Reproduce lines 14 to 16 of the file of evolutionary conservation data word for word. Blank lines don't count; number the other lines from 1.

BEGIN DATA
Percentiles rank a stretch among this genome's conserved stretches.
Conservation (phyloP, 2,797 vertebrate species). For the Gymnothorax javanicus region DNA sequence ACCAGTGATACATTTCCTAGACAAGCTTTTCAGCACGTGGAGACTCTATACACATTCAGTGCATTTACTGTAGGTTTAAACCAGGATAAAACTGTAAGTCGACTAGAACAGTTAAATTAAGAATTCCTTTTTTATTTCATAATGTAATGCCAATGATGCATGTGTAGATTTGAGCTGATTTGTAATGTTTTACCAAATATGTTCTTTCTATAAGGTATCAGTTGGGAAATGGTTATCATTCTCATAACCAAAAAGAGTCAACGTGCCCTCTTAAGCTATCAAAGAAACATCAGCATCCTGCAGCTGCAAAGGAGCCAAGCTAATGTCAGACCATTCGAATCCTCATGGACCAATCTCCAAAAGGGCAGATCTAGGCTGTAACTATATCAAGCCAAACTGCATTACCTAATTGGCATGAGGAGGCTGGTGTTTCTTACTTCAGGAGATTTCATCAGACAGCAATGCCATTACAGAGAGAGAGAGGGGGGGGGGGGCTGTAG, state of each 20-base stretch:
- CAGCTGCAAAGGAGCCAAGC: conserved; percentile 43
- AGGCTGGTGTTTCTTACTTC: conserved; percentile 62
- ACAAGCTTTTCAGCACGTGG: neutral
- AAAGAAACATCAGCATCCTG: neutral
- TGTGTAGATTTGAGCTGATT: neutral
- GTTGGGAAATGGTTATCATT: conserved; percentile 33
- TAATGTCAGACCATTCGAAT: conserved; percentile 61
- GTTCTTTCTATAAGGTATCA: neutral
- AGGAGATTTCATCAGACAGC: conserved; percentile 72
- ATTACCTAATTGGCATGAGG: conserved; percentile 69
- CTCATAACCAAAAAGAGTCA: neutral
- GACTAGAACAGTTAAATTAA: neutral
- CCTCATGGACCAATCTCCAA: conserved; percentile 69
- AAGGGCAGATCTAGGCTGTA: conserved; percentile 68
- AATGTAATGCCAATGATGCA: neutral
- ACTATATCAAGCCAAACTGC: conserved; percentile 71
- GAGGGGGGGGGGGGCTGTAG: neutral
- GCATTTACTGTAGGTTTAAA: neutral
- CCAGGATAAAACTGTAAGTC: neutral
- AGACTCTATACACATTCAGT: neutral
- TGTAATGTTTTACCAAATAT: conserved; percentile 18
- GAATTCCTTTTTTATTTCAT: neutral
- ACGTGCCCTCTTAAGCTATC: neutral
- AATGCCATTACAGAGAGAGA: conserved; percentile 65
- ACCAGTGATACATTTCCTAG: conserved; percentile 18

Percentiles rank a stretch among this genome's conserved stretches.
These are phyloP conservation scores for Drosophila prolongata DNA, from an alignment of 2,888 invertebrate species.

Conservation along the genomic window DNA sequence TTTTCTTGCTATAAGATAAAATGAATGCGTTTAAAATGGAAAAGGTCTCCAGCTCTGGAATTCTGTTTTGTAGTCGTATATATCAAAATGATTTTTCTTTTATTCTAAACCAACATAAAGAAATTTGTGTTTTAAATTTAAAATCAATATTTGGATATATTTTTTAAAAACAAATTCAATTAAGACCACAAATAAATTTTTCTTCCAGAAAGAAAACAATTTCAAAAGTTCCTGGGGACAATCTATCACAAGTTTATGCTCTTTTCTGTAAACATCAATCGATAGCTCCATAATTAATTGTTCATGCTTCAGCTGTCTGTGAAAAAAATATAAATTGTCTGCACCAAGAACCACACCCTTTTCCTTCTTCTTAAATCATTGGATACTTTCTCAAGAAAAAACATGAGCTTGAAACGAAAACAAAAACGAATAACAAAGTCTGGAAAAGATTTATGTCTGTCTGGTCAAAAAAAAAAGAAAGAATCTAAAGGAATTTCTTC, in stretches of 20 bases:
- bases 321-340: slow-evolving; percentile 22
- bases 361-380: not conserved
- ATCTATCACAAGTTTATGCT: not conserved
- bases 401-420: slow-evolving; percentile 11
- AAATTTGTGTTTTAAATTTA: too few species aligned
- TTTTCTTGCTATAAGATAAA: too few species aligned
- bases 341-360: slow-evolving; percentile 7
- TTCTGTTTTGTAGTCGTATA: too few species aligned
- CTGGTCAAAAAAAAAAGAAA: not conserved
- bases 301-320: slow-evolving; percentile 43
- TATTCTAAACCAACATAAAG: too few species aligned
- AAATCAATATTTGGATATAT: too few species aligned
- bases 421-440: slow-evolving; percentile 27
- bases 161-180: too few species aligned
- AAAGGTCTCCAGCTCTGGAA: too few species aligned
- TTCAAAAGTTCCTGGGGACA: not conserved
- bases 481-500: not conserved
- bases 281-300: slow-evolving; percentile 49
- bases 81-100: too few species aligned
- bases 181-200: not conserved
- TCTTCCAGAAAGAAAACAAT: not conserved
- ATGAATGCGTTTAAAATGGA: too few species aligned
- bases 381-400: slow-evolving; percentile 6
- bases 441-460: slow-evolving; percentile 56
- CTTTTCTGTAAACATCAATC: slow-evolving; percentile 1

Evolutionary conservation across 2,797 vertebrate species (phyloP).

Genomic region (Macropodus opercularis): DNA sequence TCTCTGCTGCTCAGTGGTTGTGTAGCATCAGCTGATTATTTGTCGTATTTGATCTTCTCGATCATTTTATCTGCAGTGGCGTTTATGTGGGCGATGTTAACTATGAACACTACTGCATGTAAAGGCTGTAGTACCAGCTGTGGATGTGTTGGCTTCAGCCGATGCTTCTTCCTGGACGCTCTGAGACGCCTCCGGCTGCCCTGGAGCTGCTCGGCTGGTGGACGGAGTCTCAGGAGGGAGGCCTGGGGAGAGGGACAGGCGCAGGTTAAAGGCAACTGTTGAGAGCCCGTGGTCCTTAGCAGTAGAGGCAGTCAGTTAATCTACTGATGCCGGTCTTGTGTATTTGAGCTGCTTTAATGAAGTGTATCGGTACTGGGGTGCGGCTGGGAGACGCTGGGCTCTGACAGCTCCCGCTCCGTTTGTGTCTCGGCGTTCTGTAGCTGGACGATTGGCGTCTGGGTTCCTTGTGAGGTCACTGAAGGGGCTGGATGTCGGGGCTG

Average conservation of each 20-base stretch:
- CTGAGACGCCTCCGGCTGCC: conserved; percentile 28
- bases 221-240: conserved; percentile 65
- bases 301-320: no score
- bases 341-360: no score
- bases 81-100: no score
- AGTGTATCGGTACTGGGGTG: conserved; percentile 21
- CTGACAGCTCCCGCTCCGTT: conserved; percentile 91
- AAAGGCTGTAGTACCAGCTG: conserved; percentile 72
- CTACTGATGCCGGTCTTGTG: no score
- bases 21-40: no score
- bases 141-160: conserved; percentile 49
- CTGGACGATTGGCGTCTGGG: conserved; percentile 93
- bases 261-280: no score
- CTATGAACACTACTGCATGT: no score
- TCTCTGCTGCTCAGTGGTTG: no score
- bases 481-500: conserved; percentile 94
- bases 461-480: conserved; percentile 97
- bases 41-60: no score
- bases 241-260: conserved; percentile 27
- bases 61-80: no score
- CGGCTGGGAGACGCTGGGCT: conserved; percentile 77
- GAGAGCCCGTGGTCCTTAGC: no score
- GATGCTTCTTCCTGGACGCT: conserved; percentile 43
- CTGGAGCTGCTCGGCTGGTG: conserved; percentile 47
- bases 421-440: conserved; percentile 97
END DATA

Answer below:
- GACTAGAACAGTTAAATTAA: neutral
- CCTCATGGACCAATCTCCAA: conserved; percentile 69
- AAGGGCAGATCTAGGCTGTA: conserved; percentile 68